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Re-entry group needs more housing
Providers, former prisoners must meet criteria
for lease sign
The housing agreement is considered a short-term lease by the Department of Community Supervision. - photo by Stock photo

The Liberty County Re-Entry Coalition is seeking reentry housing partners to help them serve recently released and paroled prisoners who return to the Liberty County area.

Currently the LCRC has one Reentry Housing Partner, the Kirk Healing Center.

"But their capacity is just for six," LCRC Executive Director Daisy Jones said. "And the goal is to have more providers in our area."

Representatives of the LCRC along with several Faith-based organizations and potential housing partners recently attended a RHP workshop given by Department of Community Supervision Housing Coordinator Erin Anderson.

The lecture was held at the Coastal Workforce center in Savannah.

Jones said the event was well attended especially by those she invited which could help the LCRC develop more local resources.

She noted representatives from Hinesville attended the event to see if there was a way they could become involved to the benefit of those in need.

"We refer quite a few (recently released) to the city’s housing program," Jones said. "We’ve also been able to refer people to get rapidly re-housed."

Anderson said that the program allows inmates who are scheduled to be released to have somewhere secure to go instead of ending up homeless.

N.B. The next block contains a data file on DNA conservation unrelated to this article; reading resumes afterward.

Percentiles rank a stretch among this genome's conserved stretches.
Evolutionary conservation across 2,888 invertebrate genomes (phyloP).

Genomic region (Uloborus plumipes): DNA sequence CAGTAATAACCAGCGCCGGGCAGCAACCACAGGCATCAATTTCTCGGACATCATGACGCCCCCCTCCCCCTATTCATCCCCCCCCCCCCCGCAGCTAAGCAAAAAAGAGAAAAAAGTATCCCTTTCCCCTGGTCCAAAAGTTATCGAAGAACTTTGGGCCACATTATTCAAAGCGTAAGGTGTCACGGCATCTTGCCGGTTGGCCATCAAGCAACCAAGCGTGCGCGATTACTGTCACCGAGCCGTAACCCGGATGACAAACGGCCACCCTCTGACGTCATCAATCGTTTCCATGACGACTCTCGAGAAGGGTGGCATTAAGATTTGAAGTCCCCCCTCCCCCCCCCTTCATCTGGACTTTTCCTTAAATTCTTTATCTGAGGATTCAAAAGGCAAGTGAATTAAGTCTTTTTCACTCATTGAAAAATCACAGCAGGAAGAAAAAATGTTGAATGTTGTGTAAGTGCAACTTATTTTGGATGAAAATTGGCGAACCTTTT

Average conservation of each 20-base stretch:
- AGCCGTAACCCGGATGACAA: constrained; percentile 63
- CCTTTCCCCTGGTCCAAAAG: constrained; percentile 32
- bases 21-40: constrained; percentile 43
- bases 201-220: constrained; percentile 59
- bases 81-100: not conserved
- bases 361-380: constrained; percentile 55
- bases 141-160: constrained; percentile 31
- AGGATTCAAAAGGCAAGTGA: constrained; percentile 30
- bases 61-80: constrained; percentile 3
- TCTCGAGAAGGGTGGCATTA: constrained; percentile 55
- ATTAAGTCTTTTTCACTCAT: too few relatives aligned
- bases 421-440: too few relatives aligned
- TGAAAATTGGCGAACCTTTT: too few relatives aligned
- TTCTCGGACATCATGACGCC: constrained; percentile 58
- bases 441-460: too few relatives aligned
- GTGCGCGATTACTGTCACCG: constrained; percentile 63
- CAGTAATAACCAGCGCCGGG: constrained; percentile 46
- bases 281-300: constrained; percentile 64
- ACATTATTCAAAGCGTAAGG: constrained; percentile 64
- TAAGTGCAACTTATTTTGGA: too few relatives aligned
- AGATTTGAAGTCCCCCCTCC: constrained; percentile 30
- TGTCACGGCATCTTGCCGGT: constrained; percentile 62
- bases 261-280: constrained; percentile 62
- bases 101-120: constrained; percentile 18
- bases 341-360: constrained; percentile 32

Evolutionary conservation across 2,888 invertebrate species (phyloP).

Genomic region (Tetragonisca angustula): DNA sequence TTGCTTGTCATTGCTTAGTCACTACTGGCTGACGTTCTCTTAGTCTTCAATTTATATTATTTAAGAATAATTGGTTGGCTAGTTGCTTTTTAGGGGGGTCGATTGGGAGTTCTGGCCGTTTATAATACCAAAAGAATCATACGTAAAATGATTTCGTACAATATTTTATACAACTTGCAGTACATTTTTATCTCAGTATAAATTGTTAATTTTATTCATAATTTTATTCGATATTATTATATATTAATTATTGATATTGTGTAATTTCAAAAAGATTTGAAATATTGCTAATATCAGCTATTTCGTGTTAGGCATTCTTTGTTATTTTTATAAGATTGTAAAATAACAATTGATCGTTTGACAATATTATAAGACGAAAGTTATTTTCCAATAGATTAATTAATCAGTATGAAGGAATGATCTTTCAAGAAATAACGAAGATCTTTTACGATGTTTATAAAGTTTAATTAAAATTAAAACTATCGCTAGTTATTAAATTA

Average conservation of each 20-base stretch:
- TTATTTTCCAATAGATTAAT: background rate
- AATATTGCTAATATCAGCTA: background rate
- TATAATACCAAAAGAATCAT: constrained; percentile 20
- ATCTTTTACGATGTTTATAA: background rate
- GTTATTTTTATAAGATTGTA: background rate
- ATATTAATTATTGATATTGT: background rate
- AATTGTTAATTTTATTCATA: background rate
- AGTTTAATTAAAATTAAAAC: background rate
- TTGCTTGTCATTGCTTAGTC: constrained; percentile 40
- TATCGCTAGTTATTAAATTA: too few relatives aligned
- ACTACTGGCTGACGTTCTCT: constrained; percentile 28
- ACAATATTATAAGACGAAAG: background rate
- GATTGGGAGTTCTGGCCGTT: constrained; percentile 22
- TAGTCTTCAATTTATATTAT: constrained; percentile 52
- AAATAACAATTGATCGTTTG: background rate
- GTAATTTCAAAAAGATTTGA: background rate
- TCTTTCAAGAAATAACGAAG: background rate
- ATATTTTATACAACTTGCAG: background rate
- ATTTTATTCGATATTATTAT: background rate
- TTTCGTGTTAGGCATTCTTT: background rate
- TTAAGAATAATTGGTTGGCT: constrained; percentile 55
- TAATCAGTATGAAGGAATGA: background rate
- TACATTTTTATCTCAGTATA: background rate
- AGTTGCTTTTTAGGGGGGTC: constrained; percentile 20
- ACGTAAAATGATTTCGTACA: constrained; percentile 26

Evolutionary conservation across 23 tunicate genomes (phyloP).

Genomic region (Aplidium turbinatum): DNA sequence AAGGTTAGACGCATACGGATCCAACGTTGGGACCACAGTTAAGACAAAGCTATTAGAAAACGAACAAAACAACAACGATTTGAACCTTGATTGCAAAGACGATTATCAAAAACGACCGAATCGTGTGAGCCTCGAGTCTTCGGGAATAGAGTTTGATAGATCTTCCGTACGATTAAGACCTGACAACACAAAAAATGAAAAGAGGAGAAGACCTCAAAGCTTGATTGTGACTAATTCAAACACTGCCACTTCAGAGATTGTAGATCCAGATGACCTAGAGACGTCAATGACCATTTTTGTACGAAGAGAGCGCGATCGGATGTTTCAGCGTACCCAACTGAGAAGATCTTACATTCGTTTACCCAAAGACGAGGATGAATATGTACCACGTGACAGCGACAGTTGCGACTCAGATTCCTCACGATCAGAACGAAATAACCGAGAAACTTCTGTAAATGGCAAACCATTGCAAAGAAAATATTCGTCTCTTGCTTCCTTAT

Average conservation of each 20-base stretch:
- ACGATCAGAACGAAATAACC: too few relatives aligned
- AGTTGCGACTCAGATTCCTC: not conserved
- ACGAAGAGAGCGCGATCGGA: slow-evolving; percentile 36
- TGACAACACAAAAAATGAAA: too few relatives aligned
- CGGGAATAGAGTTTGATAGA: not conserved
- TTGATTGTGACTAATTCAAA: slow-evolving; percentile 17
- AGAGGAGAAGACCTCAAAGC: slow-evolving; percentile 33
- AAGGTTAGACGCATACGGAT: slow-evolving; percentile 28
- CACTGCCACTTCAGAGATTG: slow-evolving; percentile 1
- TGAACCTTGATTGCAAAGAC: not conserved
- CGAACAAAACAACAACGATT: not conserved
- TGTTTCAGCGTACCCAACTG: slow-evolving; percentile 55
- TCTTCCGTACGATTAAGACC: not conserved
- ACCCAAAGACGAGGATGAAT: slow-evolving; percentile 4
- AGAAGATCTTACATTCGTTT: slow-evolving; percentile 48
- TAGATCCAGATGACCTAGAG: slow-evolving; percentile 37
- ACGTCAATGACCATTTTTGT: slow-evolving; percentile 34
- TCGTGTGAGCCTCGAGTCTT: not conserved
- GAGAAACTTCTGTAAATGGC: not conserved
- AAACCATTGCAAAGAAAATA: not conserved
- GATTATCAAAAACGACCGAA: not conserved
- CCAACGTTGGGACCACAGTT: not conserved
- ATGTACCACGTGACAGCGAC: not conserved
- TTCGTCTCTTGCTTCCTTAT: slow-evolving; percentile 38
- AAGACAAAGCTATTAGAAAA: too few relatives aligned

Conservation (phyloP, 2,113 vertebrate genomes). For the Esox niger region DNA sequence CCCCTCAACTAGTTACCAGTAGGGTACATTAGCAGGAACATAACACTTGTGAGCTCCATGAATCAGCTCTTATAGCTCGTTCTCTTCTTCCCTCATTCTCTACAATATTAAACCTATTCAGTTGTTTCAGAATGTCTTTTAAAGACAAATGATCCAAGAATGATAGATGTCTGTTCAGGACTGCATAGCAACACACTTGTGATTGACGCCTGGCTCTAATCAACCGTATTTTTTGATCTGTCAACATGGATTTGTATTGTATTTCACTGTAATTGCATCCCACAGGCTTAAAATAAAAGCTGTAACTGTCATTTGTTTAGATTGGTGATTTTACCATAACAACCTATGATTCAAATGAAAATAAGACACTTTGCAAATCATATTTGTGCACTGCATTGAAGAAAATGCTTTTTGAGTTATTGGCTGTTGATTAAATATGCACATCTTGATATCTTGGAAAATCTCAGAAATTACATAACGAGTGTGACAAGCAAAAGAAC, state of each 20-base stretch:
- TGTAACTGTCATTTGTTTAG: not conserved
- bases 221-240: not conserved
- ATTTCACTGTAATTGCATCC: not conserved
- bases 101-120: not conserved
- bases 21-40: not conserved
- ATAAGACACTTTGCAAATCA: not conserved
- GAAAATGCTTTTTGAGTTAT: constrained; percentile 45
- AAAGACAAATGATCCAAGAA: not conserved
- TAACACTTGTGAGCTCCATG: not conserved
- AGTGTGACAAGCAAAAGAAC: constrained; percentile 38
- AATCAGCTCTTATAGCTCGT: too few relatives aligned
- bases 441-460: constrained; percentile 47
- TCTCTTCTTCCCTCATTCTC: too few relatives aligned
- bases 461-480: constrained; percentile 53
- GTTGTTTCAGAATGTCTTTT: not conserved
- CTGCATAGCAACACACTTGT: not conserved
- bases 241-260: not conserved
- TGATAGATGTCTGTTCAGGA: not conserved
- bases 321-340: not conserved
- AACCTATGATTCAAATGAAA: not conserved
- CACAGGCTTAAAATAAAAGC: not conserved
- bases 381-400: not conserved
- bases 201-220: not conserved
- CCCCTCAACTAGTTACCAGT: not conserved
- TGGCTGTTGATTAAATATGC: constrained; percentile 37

She said many inmates who have no place to go will often stay in prison even after their parole date due to not having housing.

Anderson said that costs the state more money.

She said it costs $51.19 per day to house an inmate compared to only $4.32 to supervise a parolee.

Re-Entry Housing Partner’s are compensated $600 per month for a term not to exceed three months.

The fee covers rent and food that must be provided to the tenant.

After the three months, residents leave the program or may work out a separate agreement with a landlord and pay their own rent.

The properties must be owned or leased.

If the property is leased the landlord must give written consent to use the property for the program’s purposes.

The property can be residential homes, apartments or dorm-style quarters.

Anderson said there is an application process and RHP providers must pass a background check and meet certain criteria.

There is also a housing criteria that must be met to include 60 square feet of usable floor space per residents in multiple use bedrooms or 80 square feet in single rooms.

Tenants must be provided their own place for personal storage and their own bed, pillows and blankets.

Housing providers that are part of faith-Based organizations may not engage in inherently religious activities as a part of the funded program.

Religious activities must be offered separately in time or location from other program or services and must be voluntary for the tenant.

Anderson added the parolees and recently released must also fit a certain criteria.

The program is not open to registrable sex offenders or anyone who has new pending charges or are current detainees.

Certain serious offenses also exclude parolees and released inmates from having the option of using RHP.

For more information on becoming a RHP provider visit the Liberty County Re-Entry Coalition’s web-site at:

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